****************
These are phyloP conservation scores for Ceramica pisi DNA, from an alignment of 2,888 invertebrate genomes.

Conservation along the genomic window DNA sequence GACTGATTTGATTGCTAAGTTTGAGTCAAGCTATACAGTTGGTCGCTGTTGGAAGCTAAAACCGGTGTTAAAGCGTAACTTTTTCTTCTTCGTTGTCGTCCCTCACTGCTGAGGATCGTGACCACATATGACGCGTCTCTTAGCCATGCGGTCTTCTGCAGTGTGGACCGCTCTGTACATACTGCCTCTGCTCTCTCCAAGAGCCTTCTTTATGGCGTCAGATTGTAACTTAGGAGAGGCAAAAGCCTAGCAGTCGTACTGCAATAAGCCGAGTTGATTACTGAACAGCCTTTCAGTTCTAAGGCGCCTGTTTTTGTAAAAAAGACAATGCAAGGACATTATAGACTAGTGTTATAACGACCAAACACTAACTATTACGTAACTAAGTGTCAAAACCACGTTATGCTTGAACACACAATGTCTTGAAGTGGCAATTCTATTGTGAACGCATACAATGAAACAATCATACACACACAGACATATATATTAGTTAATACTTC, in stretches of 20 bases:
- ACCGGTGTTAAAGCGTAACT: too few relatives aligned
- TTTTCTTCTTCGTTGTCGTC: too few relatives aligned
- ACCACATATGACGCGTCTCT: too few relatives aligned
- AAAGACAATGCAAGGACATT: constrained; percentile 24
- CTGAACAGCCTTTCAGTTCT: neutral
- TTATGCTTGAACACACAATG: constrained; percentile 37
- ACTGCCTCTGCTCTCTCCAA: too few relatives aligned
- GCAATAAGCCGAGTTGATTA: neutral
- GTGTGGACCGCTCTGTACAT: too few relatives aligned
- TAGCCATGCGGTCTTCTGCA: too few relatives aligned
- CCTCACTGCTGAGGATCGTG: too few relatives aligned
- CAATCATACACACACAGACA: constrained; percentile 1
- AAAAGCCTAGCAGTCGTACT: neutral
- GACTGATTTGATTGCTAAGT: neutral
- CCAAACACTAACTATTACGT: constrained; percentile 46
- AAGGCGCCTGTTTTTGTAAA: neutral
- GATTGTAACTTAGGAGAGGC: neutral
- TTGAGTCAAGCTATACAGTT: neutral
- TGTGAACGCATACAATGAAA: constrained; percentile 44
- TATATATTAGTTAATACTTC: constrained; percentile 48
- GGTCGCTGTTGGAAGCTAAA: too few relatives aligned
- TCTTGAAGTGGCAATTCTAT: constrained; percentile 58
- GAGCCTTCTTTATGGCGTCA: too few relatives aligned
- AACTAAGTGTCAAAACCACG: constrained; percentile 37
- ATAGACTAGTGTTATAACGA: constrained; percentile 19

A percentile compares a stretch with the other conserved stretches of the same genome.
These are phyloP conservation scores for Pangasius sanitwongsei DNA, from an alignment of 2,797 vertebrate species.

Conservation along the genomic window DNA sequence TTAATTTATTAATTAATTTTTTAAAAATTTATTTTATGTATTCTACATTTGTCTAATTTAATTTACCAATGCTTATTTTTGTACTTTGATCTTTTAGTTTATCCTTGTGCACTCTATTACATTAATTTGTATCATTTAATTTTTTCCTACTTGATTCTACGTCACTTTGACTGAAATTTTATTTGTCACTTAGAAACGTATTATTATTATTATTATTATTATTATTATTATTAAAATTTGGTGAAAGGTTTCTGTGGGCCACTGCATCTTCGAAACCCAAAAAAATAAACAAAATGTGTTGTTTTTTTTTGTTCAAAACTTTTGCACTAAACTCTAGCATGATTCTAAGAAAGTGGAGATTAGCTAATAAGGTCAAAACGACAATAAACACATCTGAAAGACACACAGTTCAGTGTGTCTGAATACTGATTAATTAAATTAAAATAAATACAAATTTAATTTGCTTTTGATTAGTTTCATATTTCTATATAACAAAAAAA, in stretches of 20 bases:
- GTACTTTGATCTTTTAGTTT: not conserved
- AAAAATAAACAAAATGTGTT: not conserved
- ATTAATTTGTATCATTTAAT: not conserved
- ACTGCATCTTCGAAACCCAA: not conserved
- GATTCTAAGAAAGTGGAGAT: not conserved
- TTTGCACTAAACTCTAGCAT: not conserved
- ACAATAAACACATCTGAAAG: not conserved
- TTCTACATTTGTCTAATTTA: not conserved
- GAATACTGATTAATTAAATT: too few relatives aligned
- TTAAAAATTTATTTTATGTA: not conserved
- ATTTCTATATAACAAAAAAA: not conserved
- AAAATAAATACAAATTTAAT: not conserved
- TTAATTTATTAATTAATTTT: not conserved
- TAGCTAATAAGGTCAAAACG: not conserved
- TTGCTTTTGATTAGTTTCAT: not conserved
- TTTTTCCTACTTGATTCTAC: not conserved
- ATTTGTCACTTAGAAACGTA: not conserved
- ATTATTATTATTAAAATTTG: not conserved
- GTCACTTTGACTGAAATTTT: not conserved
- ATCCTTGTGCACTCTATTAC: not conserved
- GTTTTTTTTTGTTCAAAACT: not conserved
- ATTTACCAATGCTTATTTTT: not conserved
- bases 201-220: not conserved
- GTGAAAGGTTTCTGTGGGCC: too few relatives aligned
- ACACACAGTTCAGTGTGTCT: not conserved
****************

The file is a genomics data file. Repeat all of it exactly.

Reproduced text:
These are phyloP conservation scores for Ceramica pisi DNA, from an alignment of 2,888 invertebrate genomes.

Conservation along the genomic window DNA sequence GACTGATTTGATTGCTAAGTTTGAGTCAAGCTATACAGTTGGTCGCTGTTGGAAGCTAAAACCGGTGTTAAAGCGTAACTTTTTCTTCTTCGTTGTCGTCCCTCACTGCTGAGGATCGTGACCACATATGACGCGTCTCTTAGCCATGCGGTCTTCTGCAGTGTGGACCGCTCTGTACATACTGCCTCTGCTCTCTCCAAGAGCCTTCTTTATGGCGTCAGATTGTAACTTAGGAGAGGCAAAAGCCTAGCAGTCGTACTGCAATAAGCCGAGTTGATTACTGAACAGCCTTTCAGTTCTAAGGCGCCTGTTTTTGTAAAAAAGACAATGCAAGGACATTATAGACTAGTGTTATAACGACCAAACACTAACTATTACGTAACTAAGTGTCAAAACCACGTTATGCTTGAACACACAATGTCTTGAAGTGGCAATTCTATTGTGAACGCATACAATGAAACAATCATACACACACAGACATATATATTAGTTAATACTTC, in stretches of 20 bases:
- ACCGGTGTTAAAGCGTAACT: too few relatives aligned
- TTTTCTTCTTCGTTGTCGTC: too few relatives aligned
- ACCACATATGACGCGTCTCT: too few relatives aligned
- AAAGACAATGCAAGGACATT: constrained; percentile 24
- CTGAACAGCCTTTCAGTTCT: neutral
- TTATGCTTGAACACACAATG: constrained; percentile 37
- ACTGCCTCTGCTCTCTCCAA: too few relatives aligned
- GCAATAAGCCGAGTTGATTA: neutral
- GTGTGGACCGCTCTGTACAT: too few relatives aligned
- TAGCCATGCGGTCTTCTGCA: too few relatives aligned
- CCTCACTGCTGAGGATCGTG: too few relatives aligned
- CAATCATACACACACAGACA: constrained; percentile 1
- AAAAGCCTAGCAGTCGTACT: neutral
- GACTGATTTGATTGCTAAGT: neutral
- CCAAACACTAACTATTACGT: constrained; percentile 46
- AAGGCGCCTGTTTTTGTAAA: neutral
- GATTGTAACTTAGGAGAGGC: neutral
- TTGAGTCAAGCTATACAGTT: neutral
- TGTGAACGCATACAATGAAA: constrained; percentile 44
- TATATATTAGTTAATACTTC: constrained; percentile 48
- GGTCGCTGTTGGAAGCTAAA: too few relatives aligned
- TCTTGAAGTGGCAATTCTAT: constrained; percentile 58
- GAGCCTTCTTTATGGCGTCA: too few relatives aligned
- AACTAAGTGTCAAAACCACG: constrained; percentile 37
- ATAGACTAGTGTTATAACGA: constrained; percentile 19

A percentile compares a stretch with the other conserved stretches of the same genome.
These are phyloP conservation scores for Pangasius sanitwongsei DNA, from an alignment of 2,797 vertebrate species.

Conservation along the genomic window DNA sequence TTAATTTATTAATTAATTTTTTAAAAATTTATTTTATGTATTCTACATTTGTCTAATTTAATTTACCAATGCTTATTTTTGTACTTTGATCTTTTAGTTTATCCTTGTGCACTCTATTACATTAATTTGTATCATTTAATTTTTTCCTACTTGATTCTACGTCACTTTGACTGAAATTTTATTTGTCACTTAGAAACGTATTATTATTATTATTATTATTATTATTATTATTAAAATTTGGTGAAAGGTTTCTGTGGGCCACTGCATCTTCGAAACCCAAAAAAATAAACAAAATGTGTTGTTTTTTTTTGTTCAAAACTTTTGCACTAAACTCTAGCATGATTCTAAGAAAGTGGAGATTAGCTAATAAGGTCAAAACGACAATAAACACATCTGAAAGACACACAGTTCAGTGTGTCTGAATACTGATTAATTAAATTAAAATAAATACAAATTTAATTTGCTTTTGATTAGTTTCATATTTCTATATAACAAAAAAA, in stretches of 20 bases:
- GTACTTTGATCTTTTAGTTT: not conserved
- AAAAATAAACAAAATGTGTT: not conserved
- ATTAATTTGTATCATTTAAT: not conserved
- ACTGCATCTTCGAAACCCAA: not conserved
- GATTCTAAGAAAGTGGAGAT: not conserved
- TTTGCACTAAACTCTAGCAT: not conserved
- ACAATAAACACATCTGAAAG: not conserved
- TTCTACATTTGTCTAATTTA: not conserved
- GAATACTGATTAATTAAATT: too few relatives aligned
- TTAAAAATTTATTTTATGTA: not conserved
- ATTTCTATATAACAAAAAAA: not conserved
- AAAATAAATACAAATTTAAT: not conserved
- TTAATTTATTAATTAATTTT: not conserved
- TAGCTAATAAGGTCAAAACG: not conserved
- TTGCTTTTGATTAGTTTCAT: not conserved
- TTTTTCCTACTTGATTCTAC: not conserved
- ATTTGTCACTTAGAAACGTA: not conserved
- ATTATTATTATTAAAATTTG: not conserved
- GTCACTTTGACTGAAATTTT: not conserved
- ATCCTTGTGCACTCTATTAC: not conserved
- GTTTTTTTTTGTTCAAAACT: not conserved
- ATTTACCAATGCTTATTTTT: not conserved
- bases 201-220: not conserved
- GTGAAAGGTTTCTGTGGGCC: too few relatives aligned
- ACACACAGTTCAGTGTGTCT: not conserved